Although inversion is a subject that has been known about and studied for a long time, it has been limited to Euclidean logic. It is particularly surprising that inversion theory has hardly been studied within the framework of Minkowski geometry. As far as we know, only references [34,35,36] can be given as examples of inversion studies in Minkowski geometry. So, there is good motivation for researchers to investigate which geometric features known in Euclidean geometry and related to inversion will remain invariant in Minkowski geometry. In this sense, our main motivation will be to develop a synthetic method to find the inverse of a point under circular inversion in Minkowski geometry. In order to construct this synthetic method, which has not been given before in the literature, in the next section we will take a short journey into circular inversion with the l 1 - and l 2 -norms in Minkowski geometry.

3. A Visit to Circular Inversion in Minkowski Geometries ( R 2 , l 1 ) and ( R 2 , l 2 )

Let us consider the circle C = X R 2 : d O , X = r . The inverse of an arbitrary point P, different from the center of symmetry of the circle O, with respect to the circle C is the point P | , such that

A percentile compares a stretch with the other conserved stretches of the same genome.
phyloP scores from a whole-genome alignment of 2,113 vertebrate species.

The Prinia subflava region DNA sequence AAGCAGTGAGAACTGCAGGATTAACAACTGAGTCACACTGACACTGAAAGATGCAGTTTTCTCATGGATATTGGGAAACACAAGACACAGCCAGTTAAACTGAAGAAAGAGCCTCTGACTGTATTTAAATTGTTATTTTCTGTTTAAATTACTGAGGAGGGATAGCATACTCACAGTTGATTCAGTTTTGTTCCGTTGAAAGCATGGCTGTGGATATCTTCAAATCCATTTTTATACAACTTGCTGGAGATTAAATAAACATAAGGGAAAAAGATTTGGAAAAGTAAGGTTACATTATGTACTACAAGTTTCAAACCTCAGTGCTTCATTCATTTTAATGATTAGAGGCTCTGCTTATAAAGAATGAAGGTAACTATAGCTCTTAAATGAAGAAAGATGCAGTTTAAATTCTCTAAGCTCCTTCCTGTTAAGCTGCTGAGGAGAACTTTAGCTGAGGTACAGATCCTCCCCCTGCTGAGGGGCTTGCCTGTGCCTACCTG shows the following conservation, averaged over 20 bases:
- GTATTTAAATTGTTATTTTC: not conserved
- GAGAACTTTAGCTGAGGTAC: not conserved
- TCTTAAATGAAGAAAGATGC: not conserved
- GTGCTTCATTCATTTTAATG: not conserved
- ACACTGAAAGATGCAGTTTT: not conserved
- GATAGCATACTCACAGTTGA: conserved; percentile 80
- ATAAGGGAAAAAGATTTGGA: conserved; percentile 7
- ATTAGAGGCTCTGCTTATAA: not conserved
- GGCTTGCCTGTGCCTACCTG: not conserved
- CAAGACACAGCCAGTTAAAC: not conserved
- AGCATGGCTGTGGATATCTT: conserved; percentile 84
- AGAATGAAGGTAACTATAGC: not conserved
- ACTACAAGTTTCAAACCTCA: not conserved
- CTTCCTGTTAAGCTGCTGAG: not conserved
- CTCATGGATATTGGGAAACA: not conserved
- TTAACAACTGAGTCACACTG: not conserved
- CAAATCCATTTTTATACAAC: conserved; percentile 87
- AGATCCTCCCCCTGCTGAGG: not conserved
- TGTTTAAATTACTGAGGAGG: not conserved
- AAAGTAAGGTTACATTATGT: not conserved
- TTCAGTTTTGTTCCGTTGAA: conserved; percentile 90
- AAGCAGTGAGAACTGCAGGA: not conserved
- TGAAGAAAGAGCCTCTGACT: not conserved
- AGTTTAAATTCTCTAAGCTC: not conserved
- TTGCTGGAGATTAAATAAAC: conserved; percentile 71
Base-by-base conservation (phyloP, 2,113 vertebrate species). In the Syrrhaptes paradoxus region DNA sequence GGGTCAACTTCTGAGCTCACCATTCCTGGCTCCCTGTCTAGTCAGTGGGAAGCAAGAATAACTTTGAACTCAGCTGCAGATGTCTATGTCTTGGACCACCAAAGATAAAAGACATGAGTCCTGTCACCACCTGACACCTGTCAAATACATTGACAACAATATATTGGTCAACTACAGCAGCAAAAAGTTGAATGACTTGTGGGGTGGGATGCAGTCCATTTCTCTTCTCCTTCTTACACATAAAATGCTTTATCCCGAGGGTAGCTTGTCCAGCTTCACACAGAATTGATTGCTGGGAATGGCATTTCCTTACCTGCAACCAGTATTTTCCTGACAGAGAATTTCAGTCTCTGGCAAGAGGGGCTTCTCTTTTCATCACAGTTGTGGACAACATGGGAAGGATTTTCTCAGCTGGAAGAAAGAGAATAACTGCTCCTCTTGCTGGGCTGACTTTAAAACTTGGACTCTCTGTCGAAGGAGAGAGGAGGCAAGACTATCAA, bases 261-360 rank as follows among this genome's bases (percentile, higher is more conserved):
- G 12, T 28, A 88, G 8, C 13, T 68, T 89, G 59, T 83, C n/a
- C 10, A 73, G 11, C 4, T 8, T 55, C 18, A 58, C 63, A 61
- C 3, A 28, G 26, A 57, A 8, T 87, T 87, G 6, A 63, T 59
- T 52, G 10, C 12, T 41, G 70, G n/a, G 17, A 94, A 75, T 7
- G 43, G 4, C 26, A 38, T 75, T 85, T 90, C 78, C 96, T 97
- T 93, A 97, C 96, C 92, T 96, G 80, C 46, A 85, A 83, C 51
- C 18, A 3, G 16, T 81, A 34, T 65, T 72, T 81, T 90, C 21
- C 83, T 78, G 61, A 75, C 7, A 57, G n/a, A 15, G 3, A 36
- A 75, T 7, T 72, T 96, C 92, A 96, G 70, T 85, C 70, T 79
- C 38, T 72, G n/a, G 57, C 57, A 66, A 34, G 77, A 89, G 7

d P , O d P | , O = r 2 .
A circular inversion is sometimes referred to as a “reflection” relative to the circle. Obviously, if the inverse of point P is point P | , then the inverse of point P | is point P. Moreover, from Equation (2), it is clear that, except for the center of the inversion circle O, circular inversion will map the points inside the inversion circle to points outside the circle, or the points inside the circle to points outside. The points on the inversion circle C remain fixed under circular inversion. It should be noted that the center of the inversion circle O cannot be mapped to any point of the plane. However, points close to O are mapped to points far from O, and points far from O are mapped to points close to O. Thus, it would be meaningful to make a mapping between point R at infinity and point O under circular inversion. Inversion mapping, which is one of the most important representatives of the conformal functions that generally map circles or lines onto (the same or different) circles or lines and preserves the angles between intersecting curves, is defined as follows (see [25] for more details):
Definition 1.
Let the circle C = X R 2 : d O , X = r be given. The inversion, according the circle C, is the mapping I C , defined as follows for all P O
I C d : R 2 R 2     P I C d P = P |